Amazon announced on Tuesday that it will launch a “constellation” of satellites in low orbit around the Earth to give internet connection to people on the ground.
Amazon said that its contracts with Arianespace, Blue Origin, and United Launch Alliance (ULA) are the largest commercial procurement of launch vehicles in history.
The whole cost and timing of launches scheduled to bring Amazon’s Project Kuiper to life were not revealed.
“We still have a lot of work ahead of us,” Amazon senior vice president Dave Limp said in a statement. “But the team has continued to hit milestone after milestone across every facet of our satellite system.”
“Project Kuiper will connect tens of millions of people in unserved and underserved places around the world to fast, inexpensive internet.”
Elon Musk, the founder of SpaceX, has already launched more than 1,500 satellites into orbit to form the Starlink internet service network.
Boeing entered the space internet competition late last year, obtaining US approval for satellites that will provide internet services from above.
According to Amazon, Project Kuiper intends to bring high-speed broadband internet connection to households, schools, hospitals, companies, disaster relief operations, and others in areas where there is no stable connectivity.
Amazon is building Kuiper in-house and intends to employ capabilities already in place in other Amazon divisions, including logistics and the AWS cloud computing arm.
Musk forged a partnership with Microsoft, Amazon’s biggest cloud computing competitor, to leverage Microsoft’s Azure platform to provide his version of satellite-powered internet service.
With Blue Origin receiving some of Amazon’s launch contracts, one Bezos operation will be feeding revenue to another.
Bezos has invested some of his Amazon fortunes in Blue Origin, a private space exploration company.
In a joint statement, Blue Origin senior vice president Jarrett Jones stated, “We’re thrilled to help Amazon’s ambitious ambition to bring reliable, affordable broadband to unserved and underserved regions around the world.”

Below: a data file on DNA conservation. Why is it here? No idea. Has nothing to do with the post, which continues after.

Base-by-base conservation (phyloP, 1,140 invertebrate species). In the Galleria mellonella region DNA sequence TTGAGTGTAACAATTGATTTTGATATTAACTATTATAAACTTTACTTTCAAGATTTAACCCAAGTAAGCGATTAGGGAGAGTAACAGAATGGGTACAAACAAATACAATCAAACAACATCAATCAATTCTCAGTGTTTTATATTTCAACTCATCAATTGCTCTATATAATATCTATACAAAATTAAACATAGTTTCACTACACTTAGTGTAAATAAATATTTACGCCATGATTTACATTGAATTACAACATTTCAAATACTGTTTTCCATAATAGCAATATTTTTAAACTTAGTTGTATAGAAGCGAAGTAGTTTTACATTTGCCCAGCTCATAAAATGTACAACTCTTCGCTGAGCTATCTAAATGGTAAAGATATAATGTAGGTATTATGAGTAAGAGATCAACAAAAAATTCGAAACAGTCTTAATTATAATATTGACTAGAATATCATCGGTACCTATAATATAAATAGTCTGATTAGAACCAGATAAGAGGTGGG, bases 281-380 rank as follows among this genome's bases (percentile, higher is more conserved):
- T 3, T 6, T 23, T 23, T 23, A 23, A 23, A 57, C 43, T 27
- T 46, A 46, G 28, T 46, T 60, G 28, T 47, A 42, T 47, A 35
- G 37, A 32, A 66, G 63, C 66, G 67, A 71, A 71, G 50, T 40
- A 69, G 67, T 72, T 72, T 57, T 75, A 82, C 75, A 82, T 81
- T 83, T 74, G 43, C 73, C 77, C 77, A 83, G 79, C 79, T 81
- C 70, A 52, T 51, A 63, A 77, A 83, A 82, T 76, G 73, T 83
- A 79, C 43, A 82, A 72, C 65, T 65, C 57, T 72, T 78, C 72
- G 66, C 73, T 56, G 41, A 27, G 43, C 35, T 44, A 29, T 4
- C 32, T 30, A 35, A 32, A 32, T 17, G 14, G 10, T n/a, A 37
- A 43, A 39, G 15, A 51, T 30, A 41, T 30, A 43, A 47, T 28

According to Rajeev Badyal, vice president of technology at Project Kuiper, it was Amazon’s aim from the start to enlist various rocket launch firms.
According to Badyal, the technique decreases the possibility of launch delays delaying the project and saves Amazon money through competitive pricing.
“With these massive, heavy-lift rockets, we’ll be able to deploy more of our constellation with fewer launches, simplifying our launch and deployment schedule,” Badyal explained.
A large number of launch reservations was expected to bolster the business in both the United States and Europe.
Arianespace, for example, uses suppliers from 13 European countries to build its Ariane 6 rockets, according to Badyal.
Ariane 6 rockets will be used in eighteen of the contractual launches.
In a statement, Arianespace CEO Stephane Israel said, “This contract, the largest we’ve ever signed, is a fantastic moment in Arianespace’s history.”
“This is a significant victory for Europe’s launcher sector.”
ULA received the most contracts and intended to build a second launch platform at its Cape Canaveral, Florida facility as part of the deal.
Boeing and Lockheed Martin, two American heavyweights, run the joint venture.
“This deal ushers in an exciting new era for ULA and the whole US launch sector,” said Tory Bruno, ULA’s chief executive.